I cannot get past this question. I'm stock on the induction step.$2^n>n^2$, $n \ge 5$.
How to prove $S_{k+1}$?????
assuming $S_n$ is True.
$2^{n+1} = 2\cdot 2^n > 2n^2$
$(n+1)^2 = n^2 + 2n + 1$
is $2n^2 > n^2 + 2n + 1$ ?
$n^2 \overset{?}{>} 2n + 1$
If you plot it you'll see this is true for $n>5$
It's a simpler induction problem to prove it.
If you can prove this you'll have shown that
$2^{n+1} > (n+1)^2$ which is what you need to show for the original induction problem.
$Let\ \mathbb X = {n \in \mathbb N\ such\ that\ n \ge 5\ and\ 2^n > n^2}.$ Note X may be the empty set.
$2^5 = 32 > 25 = 5^2 \implies 5 \in \mathbb X.$ X is not the empty set.
This proves that there is at least one member pf set X. We choose an arbitrary member of X called k.
$\therefore \exists\ k \in \mathbb N,\ k \ge 5,\ and\ 2^k > k^2.$
Now the most common way to proceed is to express the left hand and right hand sides of similar expressions in k + 1 in terms of expressions in k.
$2^{(k+1)} = 2 * 2^k.$ Not hard.
$(k + 1)^2 = k^2 + 2k + 1.$ Again not hard.
Now comes the creative part of the proof.
Hint: $2 * 2^k = 2^k + 2^k > k^2 + 2^k.$
Can you complete the proof?
Romsek beat me to it.
Actually, I think I did show all the steps up to a point, but I did not explain even those steps. My bad, but I was trying to get you to solve the problem, not do it for you.
I have restated my first line to make it more exact. I am defining the set X as the set of all natural numbers > 4 for which what we want to prove is true. This is pure definition. At this point, X may be the empty set, meaning what we want to prove may not be true for any number.
Now clearly 5 is a natural number > 4 and what we want to prove is true for 5. So 5 is in set X, and set X is NOT the empty set. With me to here?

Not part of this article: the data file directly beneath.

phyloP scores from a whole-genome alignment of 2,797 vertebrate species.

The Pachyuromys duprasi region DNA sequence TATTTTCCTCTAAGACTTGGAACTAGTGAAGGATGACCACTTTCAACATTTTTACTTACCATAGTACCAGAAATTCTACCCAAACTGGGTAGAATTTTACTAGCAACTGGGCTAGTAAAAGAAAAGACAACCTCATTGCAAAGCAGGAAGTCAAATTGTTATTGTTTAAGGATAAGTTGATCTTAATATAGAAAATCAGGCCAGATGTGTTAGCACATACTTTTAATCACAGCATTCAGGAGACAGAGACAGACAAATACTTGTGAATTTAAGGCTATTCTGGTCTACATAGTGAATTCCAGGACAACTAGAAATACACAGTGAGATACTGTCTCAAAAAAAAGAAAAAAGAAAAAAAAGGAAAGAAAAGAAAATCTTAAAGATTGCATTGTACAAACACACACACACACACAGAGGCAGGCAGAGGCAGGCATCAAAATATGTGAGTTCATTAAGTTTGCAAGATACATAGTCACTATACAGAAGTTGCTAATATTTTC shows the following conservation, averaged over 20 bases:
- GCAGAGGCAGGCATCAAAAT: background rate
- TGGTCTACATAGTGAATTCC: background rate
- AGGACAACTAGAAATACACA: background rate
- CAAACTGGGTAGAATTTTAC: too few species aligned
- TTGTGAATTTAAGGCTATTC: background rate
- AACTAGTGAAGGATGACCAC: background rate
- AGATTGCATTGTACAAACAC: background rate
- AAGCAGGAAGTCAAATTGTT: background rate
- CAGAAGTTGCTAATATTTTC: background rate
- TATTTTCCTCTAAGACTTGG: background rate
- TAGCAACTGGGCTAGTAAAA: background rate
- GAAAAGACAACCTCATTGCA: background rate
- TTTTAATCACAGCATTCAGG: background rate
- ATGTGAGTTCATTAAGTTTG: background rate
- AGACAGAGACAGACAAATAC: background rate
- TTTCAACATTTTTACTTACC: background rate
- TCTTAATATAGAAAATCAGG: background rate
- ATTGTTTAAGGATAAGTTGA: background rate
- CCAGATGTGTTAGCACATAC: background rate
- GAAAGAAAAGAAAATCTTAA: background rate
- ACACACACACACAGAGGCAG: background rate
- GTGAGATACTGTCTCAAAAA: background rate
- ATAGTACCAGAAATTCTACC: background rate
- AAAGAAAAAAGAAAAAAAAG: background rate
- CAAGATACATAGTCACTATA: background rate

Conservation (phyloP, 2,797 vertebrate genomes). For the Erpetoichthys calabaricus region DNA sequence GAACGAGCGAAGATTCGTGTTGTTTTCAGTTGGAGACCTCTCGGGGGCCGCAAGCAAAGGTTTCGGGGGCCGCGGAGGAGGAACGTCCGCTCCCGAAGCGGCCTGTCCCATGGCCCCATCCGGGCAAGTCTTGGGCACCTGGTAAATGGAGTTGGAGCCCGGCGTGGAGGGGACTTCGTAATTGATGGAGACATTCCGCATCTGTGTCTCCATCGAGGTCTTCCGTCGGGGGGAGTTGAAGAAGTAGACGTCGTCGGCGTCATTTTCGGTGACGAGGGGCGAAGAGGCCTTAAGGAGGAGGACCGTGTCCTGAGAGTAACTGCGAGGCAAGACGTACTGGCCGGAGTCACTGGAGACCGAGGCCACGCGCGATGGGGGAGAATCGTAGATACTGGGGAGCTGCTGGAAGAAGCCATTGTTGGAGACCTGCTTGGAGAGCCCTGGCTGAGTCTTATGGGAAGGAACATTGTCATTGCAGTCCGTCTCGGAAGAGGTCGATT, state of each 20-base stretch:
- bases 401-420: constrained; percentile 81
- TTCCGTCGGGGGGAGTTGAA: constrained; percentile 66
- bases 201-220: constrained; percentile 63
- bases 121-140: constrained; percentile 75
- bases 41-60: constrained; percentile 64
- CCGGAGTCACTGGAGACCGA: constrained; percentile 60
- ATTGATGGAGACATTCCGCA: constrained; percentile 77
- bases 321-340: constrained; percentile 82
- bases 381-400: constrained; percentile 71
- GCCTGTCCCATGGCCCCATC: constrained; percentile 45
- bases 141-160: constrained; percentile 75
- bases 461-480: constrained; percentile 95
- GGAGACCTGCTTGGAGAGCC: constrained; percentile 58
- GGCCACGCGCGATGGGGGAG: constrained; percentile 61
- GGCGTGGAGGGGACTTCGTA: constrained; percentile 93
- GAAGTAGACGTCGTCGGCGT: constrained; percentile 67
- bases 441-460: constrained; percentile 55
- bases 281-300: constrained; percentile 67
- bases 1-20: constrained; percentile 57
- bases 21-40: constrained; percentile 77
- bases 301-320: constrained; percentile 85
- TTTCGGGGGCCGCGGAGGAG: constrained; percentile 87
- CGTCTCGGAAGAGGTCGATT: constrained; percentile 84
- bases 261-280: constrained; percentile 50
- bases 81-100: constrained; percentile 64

Now what I do is pick an ARBITRARY member of X and call it k. Because k is a member of X, it is true by the definition of X that
Now what I need to do next is to show that $(k + 1) \in \mathbb N,\ (k + 1) \ge 5,\ and\ 2^{(k + 1)} > (k + 1)^2.$
If I can show those three things, then k + 1 is a also member of X by the definition of X. Now it is trivial that if k > 4, then k + 1 > 5 > 4, and if k is a natural number then so is k + 1. So no one bothers to show these obvious conclusions explicitly, but they are there implicitly.
Where the hard part of the proof comes in is showing that $2^{(k + 1)} > (k + 1)^2.$
Now this may take creativity. There is no fixed procedure for finding a proof. BUT in proofs by weak mathematical induction, restating the components of what you want to prove in terms of k is usually necessary. So let's do that.
We are not fussing with k + 1 any longer.
$2^{(k+1)} = 2 * 2^k = 2^ k + 2^k.$ This took a tiny smidgen of creativity.
Now we already know that $2^k > k^2.$ How do we know that?
A tiny bit more creativity is required. We need a lemma, namely $2^k \ge 2k + 1.$
That lemma is in fact provable, and when we present the proof, we must put the proof of the lemma first. But for now I am just going to assume it is true,
$2^k > k^2\ and\ 2^k \ge 2k + 1 \implies 2^k + 2^k > k^2 + 2k + 1 \implies 2 * 2^k > (k + 1)^2 \implies 2^{(k+1)} > (k + 1)^2.$
But that is exactly what needed to be proved.
So $\mathbb X = \mathbb N - \{0,\ 1,\ 2,\ 3,\ 4\} \implies$
$n \in \mathbb N,\ and\ n \ge 5 \implies 2^n > n^2.$
Now all that needs to be done is to prove the lemma (which can be done by weak mathematical induction) that
$n \in \mathbb N,\ and\ n \ge 5 \implies 2^n > 2n + 1.$
Now see if you can do prove the lemma by induction. The way you would present it is to show the proof of the lemma first. I am trying to show you how to find the proof, not how to present it.
i care about learning it enough to DO this problem but i dont care about getting the concepts engraved in my brain like i would for the other topics.
your right though. im sorry dumb mathematical induction problem that's driving me nuts, i love you.